Most of us think that if we don't live on an earthquake fault line, in Tornado Alley, in an area noted for record snowfalls or in an area subject to hurricanes that we are safe. That is simply NOT true!
We all, regardless of where we live need to live the Girl Scout and Boy Scout mottos... To be prepared!
This does not mean you need to be able to move your entire household in a moment’s notice but it is a wise idea to have an emergency kit.
When we travel we take everything we think we will need to "survive" the time away from home. Your emergency kit should be similar; you may be responsible for your own life for awhile. This emergency kit should include a few extras.
The American Red Cross recommends:
Water – one gallon/person, per day – 2 weeks’ worth (water purification system/tablets maybe a substitute)
Food – non-perishable, easy-to-prepare items – 2 week supply for home
Manual can opener (I use a tiny P38)
Flashlights, many tiny ones on the market. Make sure they work!
Extra batteries for your flashlights and other devices.
Battery-powered or hand-crank radio (NOAA Weather Radio, if possible)
First aid kit
Medications (7-day supply) and medical items
Sanitation/personal hygiene items including TP and babywipes or hand sanitizer
Copies of personal documents (medication list and pertinent medical information, proof of address, deed/lease to home, passports, birth certificates, insurance policies)
Cell phone with chargers – remember, you can charge a phone in your car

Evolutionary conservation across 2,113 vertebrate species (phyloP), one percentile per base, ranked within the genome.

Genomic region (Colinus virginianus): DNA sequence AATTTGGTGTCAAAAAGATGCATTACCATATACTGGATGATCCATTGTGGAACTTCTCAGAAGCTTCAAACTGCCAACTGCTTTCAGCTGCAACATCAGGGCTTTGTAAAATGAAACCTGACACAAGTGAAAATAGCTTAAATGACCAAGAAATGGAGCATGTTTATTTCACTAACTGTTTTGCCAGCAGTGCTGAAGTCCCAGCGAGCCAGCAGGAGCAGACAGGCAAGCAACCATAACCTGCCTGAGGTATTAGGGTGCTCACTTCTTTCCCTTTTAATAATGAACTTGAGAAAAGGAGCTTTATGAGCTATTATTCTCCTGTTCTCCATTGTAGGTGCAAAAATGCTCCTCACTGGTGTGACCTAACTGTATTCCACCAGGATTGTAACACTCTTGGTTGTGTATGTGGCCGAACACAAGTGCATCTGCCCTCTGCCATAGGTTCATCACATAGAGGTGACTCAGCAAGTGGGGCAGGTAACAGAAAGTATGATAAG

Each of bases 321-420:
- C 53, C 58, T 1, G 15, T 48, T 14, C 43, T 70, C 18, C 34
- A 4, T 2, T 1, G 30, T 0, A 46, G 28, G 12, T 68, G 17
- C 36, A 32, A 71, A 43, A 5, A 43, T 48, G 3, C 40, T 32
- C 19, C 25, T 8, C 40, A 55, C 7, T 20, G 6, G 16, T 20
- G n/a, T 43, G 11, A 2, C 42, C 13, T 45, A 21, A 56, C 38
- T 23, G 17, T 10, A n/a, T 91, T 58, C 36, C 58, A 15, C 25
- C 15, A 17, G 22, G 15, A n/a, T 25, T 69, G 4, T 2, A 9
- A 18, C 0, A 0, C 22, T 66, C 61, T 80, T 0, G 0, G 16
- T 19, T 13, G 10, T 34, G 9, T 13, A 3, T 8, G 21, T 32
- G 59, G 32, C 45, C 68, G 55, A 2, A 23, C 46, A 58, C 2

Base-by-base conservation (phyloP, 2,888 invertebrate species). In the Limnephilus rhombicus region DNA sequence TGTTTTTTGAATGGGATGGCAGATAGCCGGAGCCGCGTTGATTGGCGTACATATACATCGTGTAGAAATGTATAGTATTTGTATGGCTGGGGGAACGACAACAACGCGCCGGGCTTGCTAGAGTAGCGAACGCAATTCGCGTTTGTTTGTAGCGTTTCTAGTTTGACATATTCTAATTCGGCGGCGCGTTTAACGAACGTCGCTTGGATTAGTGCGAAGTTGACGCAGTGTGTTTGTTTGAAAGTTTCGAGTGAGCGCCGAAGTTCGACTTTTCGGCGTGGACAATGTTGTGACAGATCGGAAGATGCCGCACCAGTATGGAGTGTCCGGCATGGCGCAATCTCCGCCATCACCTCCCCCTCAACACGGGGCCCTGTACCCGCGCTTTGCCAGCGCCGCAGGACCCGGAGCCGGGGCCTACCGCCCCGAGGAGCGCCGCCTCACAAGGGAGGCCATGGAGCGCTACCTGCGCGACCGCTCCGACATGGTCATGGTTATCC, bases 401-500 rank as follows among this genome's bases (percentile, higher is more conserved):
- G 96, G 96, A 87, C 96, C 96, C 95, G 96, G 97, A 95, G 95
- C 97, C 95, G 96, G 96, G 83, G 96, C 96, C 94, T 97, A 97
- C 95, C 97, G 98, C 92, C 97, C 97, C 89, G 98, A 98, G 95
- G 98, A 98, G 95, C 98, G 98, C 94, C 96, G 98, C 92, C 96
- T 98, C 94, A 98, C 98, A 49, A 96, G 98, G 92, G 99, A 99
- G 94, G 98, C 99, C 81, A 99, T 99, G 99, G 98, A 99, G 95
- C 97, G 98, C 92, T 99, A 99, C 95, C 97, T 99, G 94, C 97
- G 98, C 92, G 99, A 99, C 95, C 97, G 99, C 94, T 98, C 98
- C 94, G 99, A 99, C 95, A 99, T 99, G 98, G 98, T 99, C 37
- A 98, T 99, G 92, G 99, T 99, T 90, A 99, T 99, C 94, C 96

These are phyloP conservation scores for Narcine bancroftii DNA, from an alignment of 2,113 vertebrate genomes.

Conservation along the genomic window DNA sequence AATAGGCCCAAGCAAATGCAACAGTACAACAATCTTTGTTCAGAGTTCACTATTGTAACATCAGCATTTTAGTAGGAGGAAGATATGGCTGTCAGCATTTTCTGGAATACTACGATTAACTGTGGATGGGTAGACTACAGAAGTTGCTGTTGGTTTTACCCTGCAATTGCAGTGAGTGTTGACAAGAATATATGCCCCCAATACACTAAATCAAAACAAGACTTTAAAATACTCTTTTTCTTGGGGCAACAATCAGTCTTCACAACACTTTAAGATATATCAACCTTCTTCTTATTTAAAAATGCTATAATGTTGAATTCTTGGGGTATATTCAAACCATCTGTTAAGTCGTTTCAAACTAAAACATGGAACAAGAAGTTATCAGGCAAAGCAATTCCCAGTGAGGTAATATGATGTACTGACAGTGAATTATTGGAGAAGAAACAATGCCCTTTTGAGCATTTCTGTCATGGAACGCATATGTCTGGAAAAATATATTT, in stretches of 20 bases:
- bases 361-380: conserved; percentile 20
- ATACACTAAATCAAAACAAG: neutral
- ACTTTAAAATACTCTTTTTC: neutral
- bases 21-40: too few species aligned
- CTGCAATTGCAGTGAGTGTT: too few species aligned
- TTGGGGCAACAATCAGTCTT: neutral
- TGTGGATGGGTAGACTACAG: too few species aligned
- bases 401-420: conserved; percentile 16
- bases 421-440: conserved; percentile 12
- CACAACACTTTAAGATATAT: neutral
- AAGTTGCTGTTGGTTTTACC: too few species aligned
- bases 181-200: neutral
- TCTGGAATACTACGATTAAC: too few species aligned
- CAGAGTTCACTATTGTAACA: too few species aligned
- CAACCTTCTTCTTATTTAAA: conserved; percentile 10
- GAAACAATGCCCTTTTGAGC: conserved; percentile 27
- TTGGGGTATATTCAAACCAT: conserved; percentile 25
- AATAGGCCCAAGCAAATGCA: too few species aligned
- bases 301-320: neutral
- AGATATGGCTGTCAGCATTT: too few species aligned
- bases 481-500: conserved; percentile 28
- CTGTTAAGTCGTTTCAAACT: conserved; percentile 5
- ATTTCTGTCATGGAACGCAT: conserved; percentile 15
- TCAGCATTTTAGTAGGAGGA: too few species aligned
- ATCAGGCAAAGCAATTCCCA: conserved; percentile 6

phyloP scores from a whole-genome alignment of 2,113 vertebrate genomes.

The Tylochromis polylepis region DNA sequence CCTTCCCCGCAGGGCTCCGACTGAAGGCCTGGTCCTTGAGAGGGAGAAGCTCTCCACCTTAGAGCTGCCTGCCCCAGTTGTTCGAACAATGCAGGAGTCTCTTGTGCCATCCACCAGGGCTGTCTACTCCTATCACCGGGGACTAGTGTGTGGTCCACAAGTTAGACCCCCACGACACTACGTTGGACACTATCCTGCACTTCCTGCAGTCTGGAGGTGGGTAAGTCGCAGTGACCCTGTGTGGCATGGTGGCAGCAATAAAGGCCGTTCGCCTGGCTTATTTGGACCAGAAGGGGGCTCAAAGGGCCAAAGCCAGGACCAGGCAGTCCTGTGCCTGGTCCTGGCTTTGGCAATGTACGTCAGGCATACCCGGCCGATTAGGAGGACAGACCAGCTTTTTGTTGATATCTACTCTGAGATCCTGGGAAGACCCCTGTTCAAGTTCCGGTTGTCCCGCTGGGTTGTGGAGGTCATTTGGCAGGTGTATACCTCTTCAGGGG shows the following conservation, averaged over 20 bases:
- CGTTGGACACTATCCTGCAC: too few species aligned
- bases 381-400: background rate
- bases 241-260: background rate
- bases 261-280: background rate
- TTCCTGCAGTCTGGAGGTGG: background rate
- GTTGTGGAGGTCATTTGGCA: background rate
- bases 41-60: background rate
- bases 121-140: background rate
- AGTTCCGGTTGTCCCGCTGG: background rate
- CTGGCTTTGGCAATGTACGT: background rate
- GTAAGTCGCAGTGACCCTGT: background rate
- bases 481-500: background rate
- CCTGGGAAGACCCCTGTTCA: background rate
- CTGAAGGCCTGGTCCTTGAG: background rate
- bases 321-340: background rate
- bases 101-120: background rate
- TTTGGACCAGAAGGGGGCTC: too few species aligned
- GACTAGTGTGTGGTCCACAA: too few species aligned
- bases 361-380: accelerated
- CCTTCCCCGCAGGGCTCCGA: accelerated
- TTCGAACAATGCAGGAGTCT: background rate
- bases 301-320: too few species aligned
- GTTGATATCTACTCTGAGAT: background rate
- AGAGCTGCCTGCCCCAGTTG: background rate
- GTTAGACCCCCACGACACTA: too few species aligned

Family and emergency contact information
Emergency blanket (those thin metallic will do)
Map(s) of the area ( it is easily to get disoriented when the landscape changes)
So far, so good? Don’t forget the unique needs in your family:
Medical supplies (hearing aids with extra batteries, glasses, contact lenses, syringes, cane)
Baby supplies (bottles, formula, baby food, diapers)
Games/entertainment (time killers, it could be awhile)
Pet supplies (collar, leash, ID, food, carrier, bowl)
Extra set of keys for house/car
Rain ponchos (disposable or large garbage bag may suffice)
Okay so all of this seems overwhelming, but with well thought out planning it can be accomplished with several duffle bags or backpacks. Camping supply stores or Army/Navy stores have compact items perfect to pack.
So prioritize if you must, pets can get by with human food and drink from empty cans instead of bowls. Babywipes can be used instead of TP. Entertainment can be as small as dice or a deck of cards. As for food, Peanut Butter may get boring if eaten for several weeks but it is easy to use, is a great source of protein and is just sweet enough to satisfy a sweet tooth.
Last but not least... Do NOT think "it will never happen to me!" In Colorado officials are calling this the 1000 year flood so you just never know for sure!
Colorado, my thoughts and prayers are with you during this horrific time.